We all have experiences in life that challenge us. Some of these experiences leave us with short and long-term scars. I believe in this definition of trauma:
“[Trauma is] Not what happens to you; it is what happens inside you as a result of what happens to you.” – Dr Gabor Maté
I appreciate this definition because it speaks to our uniqueness. Two people can have the same exact experience. One will feel traumatised afterwards, and the other person may never give the experience a second thought.
Before I continue…
I am not a doctor, therapist or any other health care provider. I am someone with lived experience (no need to go into the specifics here – I share more in my course) who has used writing to navigate my way out of several sticky situations in life. I’m also an avid learner and have engaged in extensive healing, study, exploration and personal development work. As a certified Embodied Processing Practitioner, I’ve learned what trauma is and the different types of trauma. Embodied processing is a body-based approach to working with trauma. I’ve woven embodied processing practices into my writing work and have extensively used the tools and techniques on myself.
If you are someone who is struggling with trauma at the moment, you don’t have to walk this path alone. I encourage you to reach out to a therapist or other qualified professional who can support you. Regardless of whether you are working with a professional or not, this work is a life-long journey, and I’ve seen first-hand how writing can support a diverse range of people.
5 ways writing can complement your healing journey
Writing provides a safe space for us to express openly
I have shredded a lot of writing over the years. Writing provides a refuge, a safe space where we can organise and articulate our thoughts without fear of judgement. Trauma can be incredibly intense and wind up taking over our lives. For me, writing is the equivalent of releasing the valve on a pressure cooker.
Writing helps us to make sense of past experiences
Traumatic experiences can shake us at our core. What felt safe may no longer feel safe anymore. Our identity can take a hit, and we may start questioning everything we thought we knew. By writing about past experiences, we can connect the dots and gently explore certain aspects more deeply. What made no sense before may naturally evolve into a narrative we can pick apart and explore at our own pace.
Writing helps us to identify patterns and triggers
Humans are often creatures of habit. When looking back at my writing, I’ve often identified patterns that influence my decision-making and behaviour. I’ll admit, sometimes I don’t want to see these patterns, but we’re operating on auto-pilot without awareness. Once you’ve identified patterns, you can explore any connected emotions and feelings and even gain clarity on how they may stem from the past.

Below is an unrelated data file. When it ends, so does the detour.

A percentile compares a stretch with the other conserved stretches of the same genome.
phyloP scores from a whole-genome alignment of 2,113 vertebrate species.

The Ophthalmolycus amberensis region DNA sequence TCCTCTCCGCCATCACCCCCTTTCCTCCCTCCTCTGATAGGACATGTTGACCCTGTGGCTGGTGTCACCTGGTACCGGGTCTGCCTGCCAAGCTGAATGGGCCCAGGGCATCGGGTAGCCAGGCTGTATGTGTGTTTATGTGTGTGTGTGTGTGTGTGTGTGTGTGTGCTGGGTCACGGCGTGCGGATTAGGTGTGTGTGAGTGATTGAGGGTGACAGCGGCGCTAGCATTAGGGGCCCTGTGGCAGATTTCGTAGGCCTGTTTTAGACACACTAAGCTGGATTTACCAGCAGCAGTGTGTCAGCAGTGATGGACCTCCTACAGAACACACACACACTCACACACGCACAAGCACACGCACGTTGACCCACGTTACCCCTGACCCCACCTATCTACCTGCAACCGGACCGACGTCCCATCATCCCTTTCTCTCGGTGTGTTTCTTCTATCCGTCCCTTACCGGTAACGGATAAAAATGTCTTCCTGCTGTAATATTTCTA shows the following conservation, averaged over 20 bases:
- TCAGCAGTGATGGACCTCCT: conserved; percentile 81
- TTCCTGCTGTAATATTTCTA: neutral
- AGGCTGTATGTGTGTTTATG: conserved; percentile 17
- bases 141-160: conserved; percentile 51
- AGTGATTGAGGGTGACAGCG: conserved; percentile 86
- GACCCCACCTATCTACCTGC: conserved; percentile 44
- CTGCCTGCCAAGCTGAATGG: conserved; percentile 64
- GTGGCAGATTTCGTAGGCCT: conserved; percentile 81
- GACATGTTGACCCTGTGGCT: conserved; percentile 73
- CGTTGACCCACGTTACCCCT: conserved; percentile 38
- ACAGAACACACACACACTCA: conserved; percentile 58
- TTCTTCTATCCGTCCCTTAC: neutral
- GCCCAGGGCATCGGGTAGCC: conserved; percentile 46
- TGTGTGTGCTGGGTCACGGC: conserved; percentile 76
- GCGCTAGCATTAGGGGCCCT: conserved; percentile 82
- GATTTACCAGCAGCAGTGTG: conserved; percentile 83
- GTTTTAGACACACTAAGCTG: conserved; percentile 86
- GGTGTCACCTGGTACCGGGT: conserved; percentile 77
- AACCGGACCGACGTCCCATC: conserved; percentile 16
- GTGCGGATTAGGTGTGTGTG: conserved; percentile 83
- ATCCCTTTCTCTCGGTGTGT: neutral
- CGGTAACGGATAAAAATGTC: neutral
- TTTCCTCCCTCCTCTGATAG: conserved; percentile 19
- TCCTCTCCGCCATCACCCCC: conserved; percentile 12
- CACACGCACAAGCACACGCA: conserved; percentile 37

Writing helps us to acknowledge progress
Healing is not a linear process. I’ve experienced many instances where I’ve made real progress, and then something will happen that triggers me. I feel like I am back at square one, but I’m not. I have found writing incredibly helpful in documenting my progress and disallowing setbacks to become soul-defining and soul-destroying. Without such reflection, it’s too easy to feel like we’re always going backwards or around in circles.
Writing shows us how resilient we are
I’ve interacted with so many of you who will read this article. Each of you inspires me in a unique way. Some of you don’t realise the incredible triumphs, breakthroughs and moments of strength you’ve exhibited. When you document your life, feelings and emotions daily and look back at your body of writing in the future, you’ll see just how resilient and courageous you’ve been all along.
Looking for journal prompts to help you heal trauma in the body?
Recently, I asked my community how you define trauma. You said things like:
A personal state of being I perceive as unhelpful, resulting from a past negative experience.
Something that disempowers me and brings me unstuck through my thoughts, emotions and actions.
Trauma is like smoke. You can see it and feel it, but the real damage happens from the inside out.
As trauma is stored in the body, it must also be processed in the body. I’ve created a workbook with prompts for people who have experienced distressing or painful events.
This workbook includes:
- 30+ pages
- Journal prompts
- A definition of trauma and the six different types of trauma
- How to use writing as a healing tool to help process trauma
- 3 guided meditations